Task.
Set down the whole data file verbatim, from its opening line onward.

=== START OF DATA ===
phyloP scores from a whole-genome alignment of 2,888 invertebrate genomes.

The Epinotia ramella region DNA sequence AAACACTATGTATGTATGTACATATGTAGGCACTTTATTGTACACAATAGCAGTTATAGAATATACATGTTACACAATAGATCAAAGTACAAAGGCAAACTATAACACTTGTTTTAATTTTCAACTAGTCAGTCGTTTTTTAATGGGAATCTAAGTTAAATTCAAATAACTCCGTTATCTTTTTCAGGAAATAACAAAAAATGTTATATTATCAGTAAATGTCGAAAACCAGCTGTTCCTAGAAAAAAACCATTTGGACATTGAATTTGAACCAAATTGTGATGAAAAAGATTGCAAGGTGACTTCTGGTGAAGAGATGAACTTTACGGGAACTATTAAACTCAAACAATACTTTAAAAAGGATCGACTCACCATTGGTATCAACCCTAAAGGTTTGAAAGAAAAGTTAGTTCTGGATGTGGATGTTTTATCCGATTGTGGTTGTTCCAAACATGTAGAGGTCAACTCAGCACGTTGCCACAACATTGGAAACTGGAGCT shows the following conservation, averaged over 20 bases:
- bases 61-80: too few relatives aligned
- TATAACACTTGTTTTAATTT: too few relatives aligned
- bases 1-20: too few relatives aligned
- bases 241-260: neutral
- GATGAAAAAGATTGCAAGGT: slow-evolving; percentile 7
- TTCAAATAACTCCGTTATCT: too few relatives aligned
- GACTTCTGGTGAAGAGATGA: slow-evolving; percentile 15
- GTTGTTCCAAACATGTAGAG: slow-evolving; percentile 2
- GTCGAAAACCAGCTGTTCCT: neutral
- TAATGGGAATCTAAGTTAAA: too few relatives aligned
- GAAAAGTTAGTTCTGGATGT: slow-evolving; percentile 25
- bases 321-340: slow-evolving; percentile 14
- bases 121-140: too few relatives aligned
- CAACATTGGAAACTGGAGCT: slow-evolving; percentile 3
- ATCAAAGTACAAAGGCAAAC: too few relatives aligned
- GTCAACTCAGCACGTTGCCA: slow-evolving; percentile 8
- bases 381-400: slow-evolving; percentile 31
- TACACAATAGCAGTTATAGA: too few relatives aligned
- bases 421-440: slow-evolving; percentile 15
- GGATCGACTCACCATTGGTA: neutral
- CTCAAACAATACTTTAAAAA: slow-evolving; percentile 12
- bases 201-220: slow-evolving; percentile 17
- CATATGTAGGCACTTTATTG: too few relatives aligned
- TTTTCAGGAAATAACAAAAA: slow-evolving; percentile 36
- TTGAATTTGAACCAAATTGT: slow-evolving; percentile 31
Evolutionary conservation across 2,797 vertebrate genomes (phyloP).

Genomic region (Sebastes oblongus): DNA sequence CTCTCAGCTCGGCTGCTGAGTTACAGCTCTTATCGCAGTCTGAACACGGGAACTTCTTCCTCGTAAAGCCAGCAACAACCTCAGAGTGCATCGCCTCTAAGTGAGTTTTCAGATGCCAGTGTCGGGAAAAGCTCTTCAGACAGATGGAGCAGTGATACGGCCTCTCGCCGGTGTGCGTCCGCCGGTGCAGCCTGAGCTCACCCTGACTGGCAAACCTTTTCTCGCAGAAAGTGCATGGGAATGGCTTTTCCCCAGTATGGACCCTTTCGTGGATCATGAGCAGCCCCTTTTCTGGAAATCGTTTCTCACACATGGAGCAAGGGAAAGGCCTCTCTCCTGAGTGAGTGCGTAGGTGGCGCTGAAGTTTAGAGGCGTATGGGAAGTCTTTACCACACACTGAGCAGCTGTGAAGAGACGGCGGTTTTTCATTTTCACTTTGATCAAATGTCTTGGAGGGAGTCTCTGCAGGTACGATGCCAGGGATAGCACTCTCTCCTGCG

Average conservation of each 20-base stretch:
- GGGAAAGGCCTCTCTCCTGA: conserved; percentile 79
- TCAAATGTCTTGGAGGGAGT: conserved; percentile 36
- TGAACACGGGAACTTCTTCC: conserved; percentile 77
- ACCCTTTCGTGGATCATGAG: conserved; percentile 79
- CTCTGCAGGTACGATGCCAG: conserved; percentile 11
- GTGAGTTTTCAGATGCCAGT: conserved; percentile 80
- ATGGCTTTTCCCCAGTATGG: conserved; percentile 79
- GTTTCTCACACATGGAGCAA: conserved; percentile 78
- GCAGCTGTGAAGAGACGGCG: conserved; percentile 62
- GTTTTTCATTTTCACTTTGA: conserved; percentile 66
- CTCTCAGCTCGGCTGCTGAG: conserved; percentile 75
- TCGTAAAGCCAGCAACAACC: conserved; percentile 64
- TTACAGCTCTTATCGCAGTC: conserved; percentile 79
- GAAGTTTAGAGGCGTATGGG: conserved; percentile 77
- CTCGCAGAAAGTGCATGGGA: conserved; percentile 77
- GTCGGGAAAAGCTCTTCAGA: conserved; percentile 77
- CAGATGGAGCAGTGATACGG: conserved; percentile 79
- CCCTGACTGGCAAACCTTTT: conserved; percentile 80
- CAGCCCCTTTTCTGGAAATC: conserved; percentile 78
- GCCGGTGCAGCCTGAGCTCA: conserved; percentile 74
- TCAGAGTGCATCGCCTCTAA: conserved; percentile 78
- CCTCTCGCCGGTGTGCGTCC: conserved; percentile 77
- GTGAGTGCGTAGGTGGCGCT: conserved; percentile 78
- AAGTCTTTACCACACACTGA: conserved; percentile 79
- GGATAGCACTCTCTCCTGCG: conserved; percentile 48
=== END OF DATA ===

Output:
phyloP scores from a whole-genome alignment of 2,888 invertebrate genomes.

The Epinotia ramella region DNA sequence AAACACTATGTATGTATGTACATATGTAGGCACTTTATTGTACACAATAGCAGTTATAGAATATACATGTTACACAATAGATCAAAGTACAAAGGCAAACTATAACACTTGTTTTAATTTTCAACTAGTCAGTCGTTTTTTAATGGGAATCTAAGTTAAATTCAAATAACTCCGTTATCTTTTTCAGGAAATAACAAAAAATGTTATATTATCAGTAAATGTCGAAAACCAGCTGTTCCTAGAAAAAAACCATTTGGACATTGAATTTGAACCAAATTGTGATGAAAAAGATTGCAAGGTGACTTCTGGTGAAGAGATGAACTTTACGGGAACTATTAAACTCAAACAATACTTTAAAAAGGATCGACTCACCATTGGTATCAACCCTAAAGGTTTGAAAGAAAAGTTAGTTCTGGATGTGGATGTTTTATCCGATTGTGGTTGTTCCAAACATGTAGAGGTCAACTCAGCACGTTGCCACAACATTGGAAACTGGAGCT shows the following conservation, averaged over 20 bases:
- bases 61-80: too few relatives aligned
- TATAACACTTGTTTTAATTT: too few relatives aligned
- bases 1-20: too few relatives aligned
- bases 241-260: neutral
- GATGAAAAAGATTGCAAGGT: slow-evolving; percentile 7
- TTCAAATAACTCCGTTATCT: too few relatives aligned
- GACTTCTGGTGAAGAGATGA: slow-evolving; percentile 15
- GTTGTTCCAAACATGTAGAG: slow-evolving; percentile 2
- GTCGAAAACCAGCTGTTCCT: neutral
- TAATGGGAATCTAAGTTAAA: too few relatives aligned
- GAAAAGTTAGTTCTGGATGT: slow-evolving; percentile 25
- bases 321-340: slow-evolving; percentile 14
- bases 121-140: too few relatives aligned
- CAACATTGGAAACTGGAGCT: slow-evolving; percentile 3
- ATCAAAGTACAAAGGCAAAC: too few relatives aligned
- GTCAACTCAGCACGTTGCCA: slow-evolving; percentile 8
- bases 381-400: slow-evolving; percentile 31
- TACACAATAGCAGTTATAGA: too few relatives aligned
- bases 421-440: slow-evolving; percentile 15
- GGATCGACTCACCATTGGTA: neutral
- CTCAAACAATACTTTAAAAA: slow-evolving; percentile 12
- bases 201-220: slow-evolving; percentile 17
- CATATGTAGGCACTTTATTG: too few relatives aligned
- TTTTCAGGAAATAACAAAAA: slow-evolving; percentile 36
- TTGAATTTGAACCAAATTGT: slow-evolving; percentile 31
Evolutionary conservation across 2,797 vertebrate genomes (phyloP).

Genomic region (Sebastes oblongus): DNA sequence CTCTCAGCTCGGCTGCTGAGTTACAGCTCTTATCGCAGTCTGAACACGGGAACTTCTTCCTCGTAAAGCCAGCAACAACCTCAGAGTGCATCGCCTCTAAGTGAGTTTTCAGATGCCAGTGTCGGGAAAAGCTCTTCAGACAGATGGAGCAGTGATACGGCCTCTCGCCGGTGTGCGTCCGCCGGTGCAGCCTGAGCTCACCCTGACTGGCAAACCTTTTCTCGCAGAAAGTGCATGGGAATGGCTTTTCCCCAGTATGGACCCTTTCGTGGATCATGAGCAGCCCCTTTTCTGGAAATCGTTTCTCACACATGGAGCAAGGGAAAGGCCTCTCTCCTGAGTGAGTGCGTAGGTGGCGCTGAAGTTTAGAGGCGTATGGGAAGTCTTTACCACACACTGAGCAGCTGTGAAGAGACGGCGGTTTTTCATTTTCACTTTGATCAAATGTCTTGGAGGGAGTCTCTGCAGGTACGATGCCAGGGATAGCACTCTCTCCTGCG

Average conservation of each 20-base stretch:
- GGGAAAGGCCTCTCTCCTGA: conserved; percentile 79
- TCAAATGTCTTGGAGGGAGT: conserved; percentile 36
- TGAACACGGGAACTTCTTCC: conserved; percentile 77
- ACCCTTTCGTGGATCATGAG: conserved; percentile 79
- CTCTGCAGGTACGATGCCAG: conserved; percentile 11
- GTGAGTTTTCAGATGCCAGT: conserved; percentile 80
- ATGGCTTTTCCCCAGTATGG: conserved; percentile 79
- GTTTCTCACACATGGAGCAA: conserved; percentile 78
- GCAGCTGTGAAGAGACGGCG: conserved; percentile 62
- GTTTTTCATTTTCACTTTGA: conserved; percentile 66
- CTCTCAGCTCGGCTGCTGAG: conserved; percentile 75
- TCGTAAAGCCAGCAACAACC: conserved; percentile 64
- TTACAGCTCTTATCGCAGTC: conserved; percentile 79
- GAAGTTTAGAGGCGTATGGG: conserved; percentile 77
- CTCGCAGAAAGTGCATGGGA: conserved; percentile 77
- GTCGGGAAAAGCTCTTCAGA: conserved; percentile 77
- CAGATGGAGCAGTGATACGG: conserved; percentile 79
- CCCTGACTGGCAAACCTTTT: conserved; percentile 80
- CAGCCCCTTTTCTGGAAATC: conserved; percentile 78
- GCCGGTGCAGCCTGAGCTCA: conserved; percentile 74
- TCAGAGTGCATCGCCTCTAA: conserved; percentile 78
- CCTCTCGCCGGTGTGCGTCC: conserved; percentile 77
- GTGAGTGCGTAGGTGGCGCT: conserved; percentile 78
- AAGTCTTTACCACACACTGA: conserved; percentile 79
- GGATAGCACTCTCTCCTGCG: conserved; percentile 48